In India, insomnia is prevalent in 9% of the population; as many as 30% have sleeping disorders at one time or the other. At least 28% have trouble initiating and staying asleep, reports the Neurological Society of India. All of us hear stories from friends and family about how they just couldn’t sleep the other night. Most of us experience nights in which we toss and turn and just can’t switch off. But when you are 14, all of this is terrifying.
It seemed that in school there were two kinds of students: the ones who got the grades and were good at that, and the ones who flunked and cared little about it. Even among my closest friends, there was absolutely no conversation about how strenuous the process of not scoring was. Between all this, there was the odd student who was there because he was athletically inclined. Amid this group, I was isolated, alienated and alone, despite having a couple of very close, trustworthy friends.
In an all-male school, there is, as you may guess, a lot of talk about sex. We didn’t really talk about girls. I remember lunch hour being spent engaged in what now seems an absurd obsession about what was between our legs. Between shared omelettes and juicy tidbits, my friends endlessly regaled one another about pleasures they hadn’t known before. None of us even entertained the idea of having a girlfriend.
This is really not a healthy atmosphere to grow up in and I didn’t make the connection between my sleeplessness and the simple need to express myself. I did not know this problem was not unique to me. It constantly felt like that a huge part of me was locked inside myself, aching to go out and be free. I was plainly worried about a whole of lot of things I couldn’t figure out and taking them with me to bed definitely did not help. I had become an insomniac. I can even today easily pull all-nighters, but waking up early is still a problem.
The performance-anxiety over doing well in SSLC may have triggered my sleeplessness, but embedded itself into my adulthood as depression, fear of the unknown and sheer nervousness. I could not make my problems go away. Until my second year of BSc Physics, when Dad stopped drinking for a year, my problem continued to plague me. It would return in a devastating fashion after my mother’s death, but that is another story.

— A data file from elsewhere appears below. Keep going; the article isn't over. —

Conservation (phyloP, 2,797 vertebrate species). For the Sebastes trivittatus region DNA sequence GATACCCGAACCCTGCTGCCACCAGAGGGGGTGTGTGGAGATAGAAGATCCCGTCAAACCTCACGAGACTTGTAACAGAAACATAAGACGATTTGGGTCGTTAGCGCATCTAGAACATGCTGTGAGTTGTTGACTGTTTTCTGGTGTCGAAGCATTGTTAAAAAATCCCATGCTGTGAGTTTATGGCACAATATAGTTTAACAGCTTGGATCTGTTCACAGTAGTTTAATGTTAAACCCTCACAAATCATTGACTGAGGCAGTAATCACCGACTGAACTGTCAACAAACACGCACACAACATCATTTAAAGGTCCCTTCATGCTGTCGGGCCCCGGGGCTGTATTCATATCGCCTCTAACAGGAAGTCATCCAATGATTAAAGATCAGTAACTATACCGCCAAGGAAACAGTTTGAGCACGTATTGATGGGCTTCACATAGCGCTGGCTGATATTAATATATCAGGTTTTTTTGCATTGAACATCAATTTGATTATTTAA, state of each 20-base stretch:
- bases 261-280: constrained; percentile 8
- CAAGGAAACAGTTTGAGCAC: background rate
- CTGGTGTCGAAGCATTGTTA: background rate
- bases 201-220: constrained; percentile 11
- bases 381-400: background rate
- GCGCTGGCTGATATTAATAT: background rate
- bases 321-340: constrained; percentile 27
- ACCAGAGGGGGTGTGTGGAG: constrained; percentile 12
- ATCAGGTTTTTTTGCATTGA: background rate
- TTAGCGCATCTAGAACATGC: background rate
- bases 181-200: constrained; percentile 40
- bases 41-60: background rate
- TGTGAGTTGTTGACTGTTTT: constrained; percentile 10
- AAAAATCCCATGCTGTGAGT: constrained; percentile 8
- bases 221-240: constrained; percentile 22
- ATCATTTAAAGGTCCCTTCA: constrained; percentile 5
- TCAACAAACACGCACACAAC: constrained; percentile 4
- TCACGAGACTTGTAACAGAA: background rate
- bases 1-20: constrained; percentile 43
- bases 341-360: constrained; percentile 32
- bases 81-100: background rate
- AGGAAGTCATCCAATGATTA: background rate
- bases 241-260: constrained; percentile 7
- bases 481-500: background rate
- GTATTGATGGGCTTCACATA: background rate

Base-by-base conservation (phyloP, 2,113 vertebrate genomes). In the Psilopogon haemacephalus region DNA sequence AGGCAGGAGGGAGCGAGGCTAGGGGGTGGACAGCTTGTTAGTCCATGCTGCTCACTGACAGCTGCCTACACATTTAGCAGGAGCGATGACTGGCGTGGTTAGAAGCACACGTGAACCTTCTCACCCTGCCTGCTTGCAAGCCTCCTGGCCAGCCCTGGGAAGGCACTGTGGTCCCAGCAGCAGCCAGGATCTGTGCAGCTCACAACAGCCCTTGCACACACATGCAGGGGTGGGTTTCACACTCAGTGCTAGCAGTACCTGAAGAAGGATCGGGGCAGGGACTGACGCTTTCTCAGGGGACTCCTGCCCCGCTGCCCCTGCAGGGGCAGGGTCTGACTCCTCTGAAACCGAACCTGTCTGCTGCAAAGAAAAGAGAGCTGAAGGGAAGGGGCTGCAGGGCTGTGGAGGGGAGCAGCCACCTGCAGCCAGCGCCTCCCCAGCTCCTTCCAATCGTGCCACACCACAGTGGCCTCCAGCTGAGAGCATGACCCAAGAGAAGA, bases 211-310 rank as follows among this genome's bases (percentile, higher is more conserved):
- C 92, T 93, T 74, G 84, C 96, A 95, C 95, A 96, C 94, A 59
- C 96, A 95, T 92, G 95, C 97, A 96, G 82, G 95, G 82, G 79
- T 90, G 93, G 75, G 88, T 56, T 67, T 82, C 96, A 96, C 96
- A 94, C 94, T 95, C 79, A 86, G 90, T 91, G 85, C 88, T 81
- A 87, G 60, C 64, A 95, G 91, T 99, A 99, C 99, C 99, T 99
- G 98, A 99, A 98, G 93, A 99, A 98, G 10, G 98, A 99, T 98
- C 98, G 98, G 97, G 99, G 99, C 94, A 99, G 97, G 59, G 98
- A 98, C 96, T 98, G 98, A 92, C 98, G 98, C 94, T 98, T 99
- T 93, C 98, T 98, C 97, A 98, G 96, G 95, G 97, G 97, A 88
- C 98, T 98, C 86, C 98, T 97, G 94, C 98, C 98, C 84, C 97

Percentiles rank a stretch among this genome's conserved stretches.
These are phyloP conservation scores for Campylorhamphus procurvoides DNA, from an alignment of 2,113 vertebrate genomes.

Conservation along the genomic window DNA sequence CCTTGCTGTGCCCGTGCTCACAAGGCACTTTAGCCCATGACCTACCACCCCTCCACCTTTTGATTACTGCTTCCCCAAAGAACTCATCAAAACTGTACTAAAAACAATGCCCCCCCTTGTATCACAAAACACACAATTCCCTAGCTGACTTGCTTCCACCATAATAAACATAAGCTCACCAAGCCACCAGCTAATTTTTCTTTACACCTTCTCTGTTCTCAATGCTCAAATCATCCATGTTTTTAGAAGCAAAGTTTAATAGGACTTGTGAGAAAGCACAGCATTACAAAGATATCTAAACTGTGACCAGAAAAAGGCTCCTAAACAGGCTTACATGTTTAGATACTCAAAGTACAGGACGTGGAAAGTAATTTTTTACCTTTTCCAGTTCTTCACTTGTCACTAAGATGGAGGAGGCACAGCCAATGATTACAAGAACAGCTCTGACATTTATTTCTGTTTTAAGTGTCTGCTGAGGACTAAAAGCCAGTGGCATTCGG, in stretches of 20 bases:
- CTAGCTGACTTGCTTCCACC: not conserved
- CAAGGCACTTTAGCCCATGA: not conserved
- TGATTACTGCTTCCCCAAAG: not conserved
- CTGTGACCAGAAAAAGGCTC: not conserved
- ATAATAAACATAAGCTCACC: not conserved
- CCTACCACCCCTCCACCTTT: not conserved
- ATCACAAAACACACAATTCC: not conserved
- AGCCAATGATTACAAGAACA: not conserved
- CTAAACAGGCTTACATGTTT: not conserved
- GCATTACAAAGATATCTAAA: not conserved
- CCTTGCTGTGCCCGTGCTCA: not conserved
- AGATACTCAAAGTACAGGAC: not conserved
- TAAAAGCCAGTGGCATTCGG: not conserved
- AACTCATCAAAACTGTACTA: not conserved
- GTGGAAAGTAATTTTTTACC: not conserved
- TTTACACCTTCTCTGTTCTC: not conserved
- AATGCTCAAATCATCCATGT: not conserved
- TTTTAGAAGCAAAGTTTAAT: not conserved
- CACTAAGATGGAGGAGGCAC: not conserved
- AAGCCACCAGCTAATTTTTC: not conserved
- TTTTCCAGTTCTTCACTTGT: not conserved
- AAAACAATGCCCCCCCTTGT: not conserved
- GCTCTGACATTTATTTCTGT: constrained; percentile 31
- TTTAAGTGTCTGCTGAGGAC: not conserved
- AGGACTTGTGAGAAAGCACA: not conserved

And so, unbeknownst to my family, I began smoking. It made me, at least for a few minutes, feel like an adult who could take on the challenges of the world. There are many harmful effects of smoking especially at a young age, one of them being that it affects your sleep pattern. It must have exacerbated mine.
From yoga to breathing techniques, there are many ways an insomniac can combat his condition. You can stop drinking caffeine after 6 p.m. You can take out your frustrations in a gym. But it seems the most important thing is to not be scared when you can’t sleep, and to believe in yourself. There are many websites which tell you how to alleviate your problem, so I will not go there. But, if you think there is a root cause behind why you are not sleeping well, you should aggressively address the issue.
In my case, I did not confront my problem at all. I did not know how to. I felt I was powerless. I was terrified and pushed myself into a corner. I am naturally someone who keeps things to myself, and continued that pattern in facing my insomnia. Obviously, this is not the right tactic. There is a taboo in society against approaching a doctor or psychiatrist for such issues. Even though my parents were supportive, they never thought to seek professional help. My father told me it would go away soon, but it never really did. My insomnia was attributed to my mother’s ill-health, but we never had a threadbare discussion about it at home, a conversation I secretly yearned for.
Even today, I don’t think I am from a broken home or that my childhood was insufferable. I believe Freudian analysis runs only so deep. I felt there were practical issues to be addressed, like, for instance, my problem in dealing with maths at school, the epicentre of my anxiety. I was taken to different tuition classes in SSLC, but never found one I was comfortable in.
But, out of my own experience, I know what should not be done. Primarily, we should not relinquish responsibility for having insomnia. There is no logic in blaming your family, friends or circumstances. Think of insomnia as your prey and yourself as pack of jackals. Hunt your affliction on as many sides as you can come up with. Even if you go to a doctor, never take prescribed drugs. I never did, not for insomnia anyway. So until you find medical advice that is really trustworthy, do not take that route. Light exercise and meditation helps to a certain extent.
Also, it’s important to be strong enough not to resort to hard drugs at this stage. I have not yet gotten rid of my smoking addiction. Just imagine what would have happened if I was doing crack cocaine. I realised the hard way that I have fixating tendencies. I obsess over stuff, like this article, for example. I realised my inclination to watch all cricket matches India played was an addiction too. It was a hard habit to get rid of, although the team’s terrible performance in the 1996 World Cup offset the addiction a bit).
And, if you have a friend who is depressed it is not your pity or empathy that they need. They need you to accept them, warts and all.